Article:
Mobile Math for Marketers.

Hint: Money and influence tend to be related.

Almost every wireless industry conference has its obligatory “carrier bashing” panel of mobile content start-ups and medium-sized companies complaining about how mobile carriers do not “get” content. With few exceptions, the parade of statistics, anecdotes and panelist opinion seem to pull on Star Wars imagery of plucky rebels taking on an entrenched empire.

Carrier representatives typically take such criticism in stride, secure in the knowledge that the vast majority of content start-ups need carriers more than carriers need content. Those with sharp ears can pick up the translation of a typical carrier position on mobile content as “Yes, compelling mobile content and services are critical to our future business, but no, we’re not going to do much more than point developers and/or content originators to our portal where they can upload it.” Why the contradiction?

It could be that carriers are being true to the stereotype, which makes the fact that they somehow muddle through to make huge profits all the more infuriating. However, the truth is a bit more complex, even though a simple reading of the revenue numbers makes the carrier strategy of offering full moral support (and little else) not as duplicitous as conference audiences are sometimes led to believe. Indeed, it might just be a very sensible way to go.

Marketers should remember that mobile content has been talked up since at least 1997, when some of the first wireless application protocol (WAP) phones came out. Next year will make a decade, so it might be a good time to check out just how much real money all that effort has generated. If we dig into the money side, it is clear that non-voice services constitute only a small part of the overall revenue pie. This chart from the end of last year projects total mobile revenues to rise by about $300 billion over the next four years to reach $1.5 trillion by 2010.

In October 2005, Morgan Stanley pegged non-voice revenues at $74 billion, of which some 70% were related to messaging (SMS, MMS, IM, mobile e-mail). Even in mobile-data-heavy Japan, the largest mobile Internet category in terms of usage continues to be e-mail.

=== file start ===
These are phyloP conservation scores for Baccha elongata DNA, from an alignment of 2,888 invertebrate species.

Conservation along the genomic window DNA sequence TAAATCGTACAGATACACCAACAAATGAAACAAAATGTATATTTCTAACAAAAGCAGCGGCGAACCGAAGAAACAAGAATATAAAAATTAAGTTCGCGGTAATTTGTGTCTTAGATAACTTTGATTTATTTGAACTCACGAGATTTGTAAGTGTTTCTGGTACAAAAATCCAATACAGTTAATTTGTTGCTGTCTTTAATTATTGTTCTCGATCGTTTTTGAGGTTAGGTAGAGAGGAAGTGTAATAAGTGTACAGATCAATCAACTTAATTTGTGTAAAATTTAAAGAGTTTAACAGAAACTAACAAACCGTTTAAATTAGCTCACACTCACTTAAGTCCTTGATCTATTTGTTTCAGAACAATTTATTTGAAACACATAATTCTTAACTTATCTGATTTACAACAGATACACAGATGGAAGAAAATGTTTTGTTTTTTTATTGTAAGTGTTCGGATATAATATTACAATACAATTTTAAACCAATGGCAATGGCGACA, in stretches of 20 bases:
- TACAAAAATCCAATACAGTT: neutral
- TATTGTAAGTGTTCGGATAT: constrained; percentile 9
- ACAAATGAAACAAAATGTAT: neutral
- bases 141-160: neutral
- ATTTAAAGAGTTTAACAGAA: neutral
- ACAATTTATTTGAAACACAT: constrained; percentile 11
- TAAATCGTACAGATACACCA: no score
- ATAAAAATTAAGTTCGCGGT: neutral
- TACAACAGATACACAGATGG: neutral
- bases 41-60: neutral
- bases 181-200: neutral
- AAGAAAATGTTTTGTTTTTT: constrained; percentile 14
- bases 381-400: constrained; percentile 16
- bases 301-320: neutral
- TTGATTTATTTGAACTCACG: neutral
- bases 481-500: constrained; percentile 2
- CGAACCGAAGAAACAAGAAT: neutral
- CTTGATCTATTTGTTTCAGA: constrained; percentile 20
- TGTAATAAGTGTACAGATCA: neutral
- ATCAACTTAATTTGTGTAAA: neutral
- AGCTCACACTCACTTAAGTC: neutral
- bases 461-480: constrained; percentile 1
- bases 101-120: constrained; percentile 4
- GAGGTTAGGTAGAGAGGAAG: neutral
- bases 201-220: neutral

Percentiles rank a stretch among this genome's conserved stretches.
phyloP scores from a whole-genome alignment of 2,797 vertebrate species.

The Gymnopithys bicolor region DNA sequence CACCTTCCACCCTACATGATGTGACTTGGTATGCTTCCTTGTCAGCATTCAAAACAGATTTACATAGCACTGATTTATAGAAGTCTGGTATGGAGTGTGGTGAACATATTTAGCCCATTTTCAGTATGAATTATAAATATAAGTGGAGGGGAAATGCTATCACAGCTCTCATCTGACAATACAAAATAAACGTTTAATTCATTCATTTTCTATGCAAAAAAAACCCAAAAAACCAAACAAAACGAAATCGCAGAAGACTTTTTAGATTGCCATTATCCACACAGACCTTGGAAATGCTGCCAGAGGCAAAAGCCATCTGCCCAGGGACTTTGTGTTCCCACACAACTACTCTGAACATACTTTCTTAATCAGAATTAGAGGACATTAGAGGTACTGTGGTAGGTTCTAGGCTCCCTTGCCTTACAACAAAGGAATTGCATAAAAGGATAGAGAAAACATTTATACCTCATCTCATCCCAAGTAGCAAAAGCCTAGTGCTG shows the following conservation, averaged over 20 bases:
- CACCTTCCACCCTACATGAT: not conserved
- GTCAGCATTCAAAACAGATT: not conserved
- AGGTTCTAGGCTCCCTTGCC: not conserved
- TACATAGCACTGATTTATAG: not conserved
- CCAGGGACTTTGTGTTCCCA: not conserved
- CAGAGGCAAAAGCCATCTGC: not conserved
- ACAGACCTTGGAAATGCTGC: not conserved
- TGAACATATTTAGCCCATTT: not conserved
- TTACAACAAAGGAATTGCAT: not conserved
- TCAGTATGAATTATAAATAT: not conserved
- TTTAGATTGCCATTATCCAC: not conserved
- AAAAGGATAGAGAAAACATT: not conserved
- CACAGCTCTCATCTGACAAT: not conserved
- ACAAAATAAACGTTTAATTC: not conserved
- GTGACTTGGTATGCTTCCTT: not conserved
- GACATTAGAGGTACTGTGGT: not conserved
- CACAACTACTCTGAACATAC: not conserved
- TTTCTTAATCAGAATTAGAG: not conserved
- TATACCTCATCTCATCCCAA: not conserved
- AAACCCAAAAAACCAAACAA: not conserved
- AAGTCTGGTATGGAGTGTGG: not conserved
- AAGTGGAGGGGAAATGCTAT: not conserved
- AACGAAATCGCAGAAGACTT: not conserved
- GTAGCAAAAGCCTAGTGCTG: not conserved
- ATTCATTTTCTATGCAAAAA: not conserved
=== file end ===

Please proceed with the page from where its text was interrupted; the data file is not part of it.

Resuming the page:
Taking a look at the non-voice, non-messaging market of pure-play mobile content, the current global mobile content revenue figure is about $20 billion. At current growth rates, that market should double by 2010.

In the US, the latest eMarketer numbers show that messaging still leads the non-voice category and will continue to dominate for the foreseeable future. By 2010, there is a decent chance that entertainment services and content might equal messaging as a non-voice revenue generator. But that is a long way off in mobile Internet years.

More to the point, if we look at how US subscribers are actually using their mobiles, we see that different flavors of messaging, text and photo overshadow other categories. It seems that despite the best efforts of wireless marketers inside and outside of carrier organizations to convince consumers otherwise, most people still believe and act as if the mobile handset is a communications device after all.

Thus, by 2010, the preceding charts suggest that the pure-play mobile content sector will account for about 3% of total wireless revenues. Conference panelists can dress it any way they want. But the carriers are not being conniving when on the one hand they say that mobile content is very important to them and then do little to follow it up. If they say that content does not count, they have painted themselves into a corner to where they are mobile voice providers — no more and no less. This will make life very uncomfortable for certain operators that spent billions on 3G licenses on the idea that people would use their mobiles for content. Strategic maneuvering aside, the fact is that non-messaging-based mobile content as a stand-alone source of revenue is and will remain trivial to the mobile carriers.

For that bit of industry gloom, marketers should only give thanks. The inability of both mobile carriers and content providers to create a substantial, sustainable, transaction-based mobile content market means that they need to work with brands to make mobile Internet work. Most of that work will involve messaging of some kind or another. Stay tuned next month for eMarketer’s report on the state of mobile message marketing around the world. Click here to be notified when it is released.

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